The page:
Manitoba is a unique and vibrant blend of many heritages that is celebrated in a myriad of ethnic festivals and events. As one of the most ethnically diverse provinces in Canada, Manitoba continues to be a destination for Canadian Immigration, who consistently enrich our multicultural fabric. Today, more than 100 languages are spoken across the province, as Manitobans proudly maintain the traditions of their ancestors. This diverse resource assists Manitoba and its many immigration communities enter into new global markets and helps to promote the province as a preferred immigration destination around the world.

As we enter the 21st century, Canadian immigration and multiculturalism are recognized as vital to our continuing growth and development. The Department's Immigration and Multiculturalism Division actively supports these through programs, services, policies and legislation. Immigration recruitment abroad and settlement services within Manitoba help to attract more newcomers every year to make their home in our multicultural community.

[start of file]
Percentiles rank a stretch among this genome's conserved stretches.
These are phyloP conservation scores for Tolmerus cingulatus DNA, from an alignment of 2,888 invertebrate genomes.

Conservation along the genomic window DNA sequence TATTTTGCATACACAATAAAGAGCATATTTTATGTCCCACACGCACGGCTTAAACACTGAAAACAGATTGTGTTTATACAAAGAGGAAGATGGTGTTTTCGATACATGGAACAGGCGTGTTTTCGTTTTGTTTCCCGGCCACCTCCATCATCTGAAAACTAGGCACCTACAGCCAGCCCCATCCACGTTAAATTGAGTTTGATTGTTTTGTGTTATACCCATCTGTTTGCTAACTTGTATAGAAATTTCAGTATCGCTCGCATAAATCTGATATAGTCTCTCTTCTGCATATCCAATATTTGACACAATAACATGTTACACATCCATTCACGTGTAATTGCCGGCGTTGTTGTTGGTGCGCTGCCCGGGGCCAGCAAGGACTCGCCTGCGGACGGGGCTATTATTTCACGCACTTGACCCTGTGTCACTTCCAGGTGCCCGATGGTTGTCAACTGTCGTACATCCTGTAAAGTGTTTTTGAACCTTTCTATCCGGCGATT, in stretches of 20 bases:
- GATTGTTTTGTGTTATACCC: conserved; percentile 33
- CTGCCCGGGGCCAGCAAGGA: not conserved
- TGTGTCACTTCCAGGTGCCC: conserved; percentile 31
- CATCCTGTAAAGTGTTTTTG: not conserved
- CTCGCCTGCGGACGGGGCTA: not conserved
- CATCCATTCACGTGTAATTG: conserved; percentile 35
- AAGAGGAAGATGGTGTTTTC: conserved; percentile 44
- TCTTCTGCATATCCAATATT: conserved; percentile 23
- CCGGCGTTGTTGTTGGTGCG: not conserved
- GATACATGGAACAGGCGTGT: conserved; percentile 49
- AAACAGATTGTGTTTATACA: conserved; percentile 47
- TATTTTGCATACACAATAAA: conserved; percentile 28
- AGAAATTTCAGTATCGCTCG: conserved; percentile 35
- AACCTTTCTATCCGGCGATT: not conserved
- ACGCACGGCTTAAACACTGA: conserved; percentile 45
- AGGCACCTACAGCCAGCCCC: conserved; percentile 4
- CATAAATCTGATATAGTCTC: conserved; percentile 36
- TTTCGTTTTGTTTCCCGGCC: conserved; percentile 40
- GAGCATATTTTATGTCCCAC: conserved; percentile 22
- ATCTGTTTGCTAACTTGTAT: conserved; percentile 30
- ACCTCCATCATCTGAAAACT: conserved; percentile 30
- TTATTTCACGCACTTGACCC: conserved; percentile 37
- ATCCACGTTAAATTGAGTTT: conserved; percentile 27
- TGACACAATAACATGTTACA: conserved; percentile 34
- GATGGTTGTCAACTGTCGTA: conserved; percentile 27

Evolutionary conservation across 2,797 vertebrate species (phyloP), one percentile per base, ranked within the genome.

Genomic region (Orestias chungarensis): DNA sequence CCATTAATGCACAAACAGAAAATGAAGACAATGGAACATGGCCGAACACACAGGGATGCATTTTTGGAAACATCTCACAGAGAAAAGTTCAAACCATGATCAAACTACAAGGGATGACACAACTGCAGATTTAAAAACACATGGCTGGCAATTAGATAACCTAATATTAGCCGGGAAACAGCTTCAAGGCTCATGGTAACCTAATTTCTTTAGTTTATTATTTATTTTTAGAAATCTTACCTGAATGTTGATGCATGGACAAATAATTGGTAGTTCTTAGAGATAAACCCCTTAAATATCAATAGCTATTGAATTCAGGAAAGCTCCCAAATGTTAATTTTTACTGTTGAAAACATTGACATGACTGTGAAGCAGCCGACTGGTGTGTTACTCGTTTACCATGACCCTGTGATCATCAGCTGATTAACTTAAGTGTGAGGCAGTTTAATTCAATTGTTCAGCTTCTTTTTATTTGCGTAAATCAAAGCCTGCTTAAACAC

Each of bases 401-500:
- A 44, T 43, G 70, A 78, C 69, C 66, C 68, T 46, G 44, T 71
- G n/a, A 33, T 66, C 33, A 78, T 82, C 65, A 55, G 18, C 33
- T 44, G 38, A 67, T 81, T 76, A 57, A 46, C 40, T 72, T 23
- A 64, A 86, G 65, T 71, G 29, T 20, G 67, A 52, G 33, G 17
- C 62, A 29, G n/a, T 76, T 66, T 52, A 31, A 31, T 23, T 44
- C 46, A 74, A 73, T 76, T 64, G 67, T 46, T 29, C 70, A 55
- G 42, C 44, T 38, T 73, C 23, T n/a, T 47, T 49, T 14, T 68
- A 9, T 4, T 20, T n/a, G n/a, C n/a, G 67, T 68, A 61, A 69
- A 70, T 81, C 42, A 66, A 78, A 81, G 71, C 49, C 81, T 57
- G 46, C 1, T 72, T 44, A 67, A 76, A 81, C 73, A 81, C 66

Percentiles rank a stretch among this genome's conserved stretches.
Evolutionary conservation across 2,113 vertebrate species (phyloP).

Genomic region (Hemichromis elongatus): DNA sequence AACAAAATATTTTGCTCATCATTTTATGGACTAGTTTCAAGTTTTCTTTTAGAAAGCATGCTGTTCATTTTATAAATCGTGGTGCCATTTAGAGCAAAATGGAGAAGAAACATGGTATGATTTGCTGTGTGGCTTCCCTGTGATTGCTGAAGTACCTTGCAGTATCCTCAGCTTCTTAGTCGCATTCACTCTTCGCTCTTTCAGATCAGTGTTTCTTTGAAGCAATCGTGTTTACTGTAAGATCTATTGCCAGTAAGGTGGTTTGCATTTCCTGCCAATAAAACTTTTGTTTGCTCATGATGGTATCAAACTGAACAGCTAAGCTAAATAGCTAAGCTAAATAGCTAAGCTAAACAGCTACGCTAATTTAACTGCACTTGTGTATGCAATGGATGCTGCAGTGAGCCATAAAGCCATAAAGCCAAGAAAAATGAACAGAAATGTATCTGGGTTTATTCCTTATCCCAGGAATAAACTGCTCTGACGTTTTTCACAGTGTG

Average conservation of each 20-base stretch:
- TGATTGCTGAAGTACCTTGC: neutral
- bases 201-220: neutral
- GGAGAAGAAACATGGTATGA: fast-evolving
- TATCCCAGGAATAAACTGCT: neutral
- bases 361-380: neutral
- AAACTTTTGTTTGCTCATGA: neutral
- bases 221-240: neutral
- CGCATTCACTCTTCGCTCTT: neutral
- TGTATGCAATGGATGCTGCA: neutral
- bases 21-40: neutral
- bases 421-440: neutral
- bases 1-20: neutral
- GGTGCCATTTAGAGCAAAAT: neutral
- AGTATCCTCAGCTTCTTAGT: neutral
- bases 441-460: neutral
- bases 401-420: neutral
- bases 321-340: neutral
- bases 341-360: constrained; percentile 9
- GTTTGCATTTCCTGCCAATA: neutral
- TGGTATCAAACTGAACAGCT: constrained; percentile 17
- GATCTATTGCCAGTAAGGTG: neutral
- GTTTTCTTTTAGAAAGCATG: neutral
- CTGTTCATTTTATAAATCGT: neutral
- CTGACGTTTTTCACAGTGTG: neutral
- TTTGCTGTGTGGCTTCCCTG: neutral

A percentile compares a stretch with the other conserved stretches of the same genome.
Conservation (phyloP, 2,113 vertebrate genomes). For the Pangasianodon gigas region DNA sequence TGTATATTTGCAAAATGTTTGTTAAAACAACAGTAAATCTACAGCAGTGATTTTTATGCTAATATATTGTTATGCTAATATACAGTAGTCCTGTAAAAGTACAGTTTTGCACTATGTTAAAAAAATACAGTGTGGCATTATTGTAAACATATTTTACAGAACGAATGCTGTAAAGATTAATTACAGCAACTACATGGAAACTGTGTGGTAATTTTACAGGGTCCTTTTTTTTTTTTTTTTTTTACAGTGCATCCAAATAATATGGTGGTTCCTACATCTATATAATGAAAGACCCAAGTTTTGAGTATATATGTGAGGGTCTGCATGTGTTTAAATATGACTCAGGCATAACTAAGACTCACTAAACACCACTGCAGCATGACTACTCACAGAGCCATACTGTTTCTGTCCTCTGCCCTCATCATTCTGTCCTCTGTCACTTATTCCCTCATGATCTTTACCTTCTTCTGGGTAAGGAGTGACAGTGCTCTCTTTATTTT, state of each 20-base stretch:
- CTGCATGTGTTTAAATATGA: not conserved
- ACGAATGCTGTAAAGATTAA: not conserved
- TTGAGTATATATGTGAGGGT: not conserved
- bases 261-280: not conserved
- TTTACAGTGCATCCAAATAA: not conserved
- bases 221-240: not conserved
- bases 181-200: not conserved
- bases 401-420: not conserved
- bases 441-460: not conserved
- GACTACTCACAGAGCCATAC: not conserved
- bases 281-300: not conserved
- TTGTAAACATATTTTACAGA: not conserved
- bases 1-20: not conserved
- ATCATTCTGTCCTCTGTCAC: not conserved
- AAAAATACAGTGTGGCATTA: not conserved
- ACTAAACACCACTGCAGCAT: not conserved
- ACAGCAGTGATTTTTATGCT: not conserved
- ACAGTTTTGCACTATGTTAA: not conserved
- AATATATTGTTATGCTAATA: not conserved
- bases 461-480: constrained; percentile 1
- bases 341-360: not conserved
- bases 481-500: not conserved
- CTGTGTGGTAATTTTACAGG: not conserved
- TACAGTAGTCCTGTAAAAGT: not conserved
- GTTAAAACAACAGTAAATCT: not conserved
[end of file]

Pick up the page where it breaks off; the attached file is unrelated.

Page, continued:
A growing share of recent immigrants chose to settle in Manitoba during the past five years, according to the Canada 2006 Census. An estimated 31,200 new Canadian immigrants settled in Manitoba, about 2.8% of the total recent Canadian immigrants. This was the fourth-highest proportion in Canada and higher than the estimated 17,500, or 1.8% of newcomers in 2001.

Transportation

Transportation and warehousing contributes approximately $2.2 billion to Manitoba's GDP. Total employment in the industry is estimated at 34,500 and are very attractive to entreprenurial immigrants to Manitoba.